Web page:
“My arm down to my fingertips felt like it weighed 1000 pounds and I literally could not move it. The pain was surreal and crippling in itself. I was nervous I was going to get stopped since I wasn’t able to fully defend myself. I felt disconnect from my right shoulder, making my arm go limp in segments down to my fingertips. Then it became heavy to the point where I could not move it. I tried moving my finger tips and they were frozen. When I tied my opponent up, my first thought was that I am having a stroke. While tied up, I check on my right leg and it felt strong. The right side of my face felt strong too, so I figured it wasn’t a stroke. Then I thought perhaps I was dizzy and uncoordinated from taking a blow and canceled that out as I felt myself able to think clearly. I pushed off with my right arm lifeless by my side, kept my left glove up against my left cheek and started moving around to buy time since I needed to think.”

“My thoughts went as follows in a matter of a few seconds while I was bouncing around: I am so scared I have no idea what has happened to me, I need to call the referee over, take a knee and tell him what happened. I can’t believe this has happened and I don’t know why I can’t move my fingertips. I can’t believe this is happening. He is going to jump on me and pummel me because I cannot defend myself. I will explain to the media what happened in post interviews, but nobody will care.”

Melson then received internal motivation.

“Christan came smashing into my mind and I could see her forcing herself to walk with her face in pain, then West Point popped into my head and I thought I am a damn West Point Graduate and Army Captain, I have one hand, he still has to beat me!”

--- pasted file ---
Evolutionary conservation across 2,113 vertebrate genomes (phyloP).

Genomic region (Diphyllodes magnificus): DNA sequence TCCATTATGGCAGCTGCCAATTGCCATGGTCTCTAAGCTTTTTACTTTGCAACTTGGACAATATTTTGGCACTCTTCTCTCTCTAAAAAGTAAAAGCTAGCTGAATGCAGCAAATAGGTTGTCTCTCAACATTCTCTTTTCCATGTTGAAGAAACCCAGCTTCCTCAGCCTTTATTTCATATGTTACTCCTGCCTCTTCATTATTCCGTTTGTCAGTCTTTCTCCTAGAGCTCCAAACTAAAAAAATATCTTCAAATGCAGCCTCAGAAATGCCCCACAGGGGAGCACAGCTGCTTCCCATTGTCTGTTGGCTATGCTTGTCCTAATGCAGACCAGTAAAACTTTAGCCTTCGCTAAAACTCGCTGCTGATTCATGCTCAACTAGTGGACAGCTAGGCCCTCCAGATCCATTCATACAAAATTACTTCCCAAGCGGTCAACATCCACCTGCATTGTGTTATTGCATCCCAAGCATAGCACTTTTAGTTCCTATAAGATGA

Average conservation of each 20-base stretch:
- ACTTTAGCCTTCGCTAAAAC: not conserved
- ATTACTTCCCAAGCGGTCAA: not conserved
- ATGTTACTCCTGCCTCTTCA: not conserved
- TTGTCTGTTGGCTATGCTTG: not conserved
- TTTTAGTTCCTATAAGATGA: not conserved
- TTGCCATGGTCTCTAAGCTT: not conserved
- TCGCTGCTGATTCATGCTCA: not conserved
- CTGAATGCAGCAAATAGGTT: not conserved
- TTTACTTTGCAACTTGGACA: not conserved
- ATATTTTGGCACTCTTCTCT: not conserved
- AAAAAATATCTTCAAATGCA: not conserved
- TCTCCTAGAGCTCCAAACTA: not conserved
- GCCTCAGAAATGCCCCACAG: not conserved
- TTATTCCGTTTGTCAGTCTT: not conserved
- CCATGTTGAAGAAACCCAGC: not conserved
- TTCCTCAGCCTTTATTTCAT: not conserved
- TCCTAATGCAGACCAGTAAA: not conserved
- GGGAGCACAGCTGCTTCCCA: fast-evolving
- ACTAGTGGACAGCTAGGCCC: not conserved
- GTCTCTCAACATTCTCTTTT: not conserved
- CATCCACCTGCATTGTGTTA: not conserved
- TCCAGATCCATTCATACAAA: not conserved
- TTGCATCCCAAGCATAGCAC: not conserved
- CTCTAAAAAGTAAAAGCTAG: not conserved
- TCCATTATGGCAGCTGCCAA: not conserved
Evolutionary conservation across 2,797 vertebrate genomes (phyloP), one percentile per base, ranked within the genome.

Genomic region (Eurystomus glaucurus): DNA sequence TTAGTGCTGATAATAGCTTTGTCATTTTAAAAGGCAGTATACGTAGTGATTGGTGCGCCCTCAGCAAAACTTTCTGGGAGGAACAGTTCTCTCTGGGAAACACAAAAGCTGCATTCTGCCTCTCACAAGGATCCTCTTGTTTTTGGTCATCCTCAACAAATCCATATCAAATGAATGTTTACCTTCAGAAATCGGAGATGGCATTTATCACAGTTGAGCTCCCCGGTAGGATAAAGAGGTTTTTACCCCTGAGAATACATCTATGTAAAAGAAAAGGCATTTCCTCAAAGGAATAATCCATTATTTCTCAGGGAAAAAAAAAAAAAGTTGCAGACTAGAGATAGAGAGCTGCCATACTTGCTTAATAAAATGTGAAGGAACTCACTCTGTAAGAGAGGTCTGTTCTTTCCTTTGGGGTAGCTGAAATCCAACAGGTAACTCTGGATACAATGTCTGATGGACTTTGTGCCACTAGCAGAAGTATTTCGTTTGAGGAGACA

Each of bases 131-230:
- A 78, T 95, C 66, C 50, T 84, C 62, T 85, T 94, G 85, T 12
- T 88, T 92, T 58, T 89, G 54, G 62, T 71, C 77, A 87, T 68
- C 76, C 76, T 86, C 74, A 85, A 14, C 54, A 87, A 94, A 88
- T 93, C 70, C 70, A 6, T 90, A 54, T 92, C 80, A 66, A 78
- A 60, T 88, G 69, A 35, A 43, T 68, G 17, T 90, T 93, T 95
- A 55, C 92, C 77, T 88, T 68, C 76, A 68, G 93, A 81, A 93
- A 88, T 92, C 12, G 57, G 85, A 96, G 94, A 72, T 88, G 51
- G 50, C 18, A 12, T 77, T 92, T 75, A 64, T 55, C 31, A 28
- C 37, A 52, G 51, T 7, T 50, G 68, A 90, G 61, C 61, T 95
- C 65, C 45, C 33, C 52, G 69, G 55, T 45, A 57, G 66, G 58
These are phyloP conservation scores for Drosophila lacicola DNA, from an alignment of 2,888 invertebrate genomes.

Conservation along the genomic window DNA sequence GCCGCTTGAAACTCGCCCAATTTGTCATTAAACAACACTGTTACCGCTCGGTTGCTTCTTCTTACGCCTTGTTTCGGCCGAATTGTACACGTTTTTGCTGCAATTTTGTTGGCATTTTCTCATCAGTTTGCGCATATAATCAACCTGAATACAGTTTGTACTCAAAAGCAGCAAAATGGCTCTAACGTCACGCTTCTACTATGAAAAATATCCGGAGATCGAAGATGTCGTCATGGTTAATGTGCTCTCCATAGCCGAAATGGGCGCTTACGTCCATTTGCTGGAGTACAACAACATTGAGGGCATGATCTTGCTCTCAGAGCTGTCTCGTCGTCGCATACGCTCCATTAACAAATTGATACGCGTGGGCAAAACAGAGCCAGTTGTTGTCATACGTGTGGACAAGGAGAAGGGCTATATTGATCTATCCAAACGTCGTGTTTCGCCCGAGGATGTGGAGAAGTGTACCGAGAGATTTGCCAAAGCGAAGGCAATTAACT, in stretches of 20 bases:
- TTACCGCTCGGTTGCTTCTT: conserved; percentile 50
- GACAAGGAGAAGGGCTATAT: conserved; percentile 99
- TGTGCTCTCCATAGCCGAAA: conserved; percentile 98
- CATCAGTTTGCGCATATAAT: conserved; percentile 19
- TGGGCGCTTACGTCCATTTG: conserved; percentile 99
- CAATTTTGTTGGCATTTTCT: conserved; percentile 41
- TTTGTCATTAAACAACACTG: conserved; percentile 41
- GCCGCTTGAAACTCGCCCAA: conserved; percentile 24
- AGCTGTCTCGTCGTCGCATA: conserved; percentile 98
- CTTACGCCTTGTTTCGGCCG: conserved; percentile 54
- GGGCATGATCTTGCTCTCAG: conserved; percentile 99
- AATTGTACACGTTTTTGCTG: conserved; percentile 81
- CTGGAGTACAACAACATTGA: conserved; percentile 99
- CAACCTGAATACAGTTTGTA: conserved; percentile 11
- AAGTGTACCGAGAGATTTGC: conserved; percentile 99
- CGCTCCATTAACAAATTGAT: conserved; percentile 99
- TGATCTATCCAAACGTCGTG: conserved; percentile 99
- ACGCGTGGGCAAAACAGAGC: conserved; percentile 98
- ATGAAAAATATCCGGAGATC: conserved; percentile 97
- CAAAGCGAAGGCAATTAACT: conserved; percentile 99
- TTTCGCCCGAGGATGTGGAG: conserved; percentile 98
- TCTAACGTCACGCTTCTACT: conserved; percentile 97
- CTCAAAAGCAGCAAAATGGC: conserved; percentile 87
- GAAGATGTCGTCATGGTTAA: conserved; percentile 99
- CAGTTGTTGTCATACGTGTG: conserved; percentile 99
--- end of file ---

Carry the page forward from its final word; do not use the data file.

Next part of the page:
Melson stopped bouncing around and settled in front of Ward with his arm dangling and proceeded to fight. When Melson sat down following that round, he told his corner that his arm was dead and he couldn’t move his fingertips, but he’d be ok. His cornermen told him that maybe he’d be able to use it the next round, but that next round never came.

“I remember during the sixth, I was able to raise my right glove to my face. I tried to catch a jab and my right arm at the elbow folded as if it were made of jello and dropped to my side. I figured that it didn’t work yet and I’ve got to figure out something else.”

After his victory, Melson was shocked that notable ringsiders weren’t aware of his injury.

“Professional boxers and fans who watched the fight said they did not notice anything wrong with my right arm and that I was just being lazy or using an unusual strategy. Most ringside reports all said I faded after the second round, my opponent came back strong, in the SIXTH round it appeared I hurt my right shoulder and the last fight at the Roseland was a let down.”

“The few fans that quickly noticed it were personal friends who were medical clinicians. Respected boxing writer Thomas Hauser spoke to me a week later and when I shared the details of the injury with him, he said he knew right away what happened and was amazed nobody else recognized that I was hurt. After I left the ring, I told one reporter what happened. He admitted he missed the injury, but the fact that I fought through it is a testament to my character. He went on to say I never panicked or gave signs that would make others realize something bad had happened.”

Regardless of what others said, Melson’s satisfied with his performance under the circumstances.

“I am extremely proud of how I responded to what life threw at me. It is sad and ironic to me that the last fight at Roseland was reported as me performing poorly instead of a boxer who fights to cure paralysis having one of his limbs become paralyzed in the fight and still finds a way to win.”

Sadly, Melson is suffering from terrible neuropathic (nerve) pain three weeks after his gutsy victory.

“I am in pain every day all day since this happened. It’s deep in my arm and it tingles regularly. Different parts of my arm down to my fingertips feel funny to the touch as if they are waking up from being asleep with pins and needles. I saw multiple doctors and they all said to be patient as it could be worse and fortunately for me, it will fully heal in time.”

Melson will be out of the gym until further notice.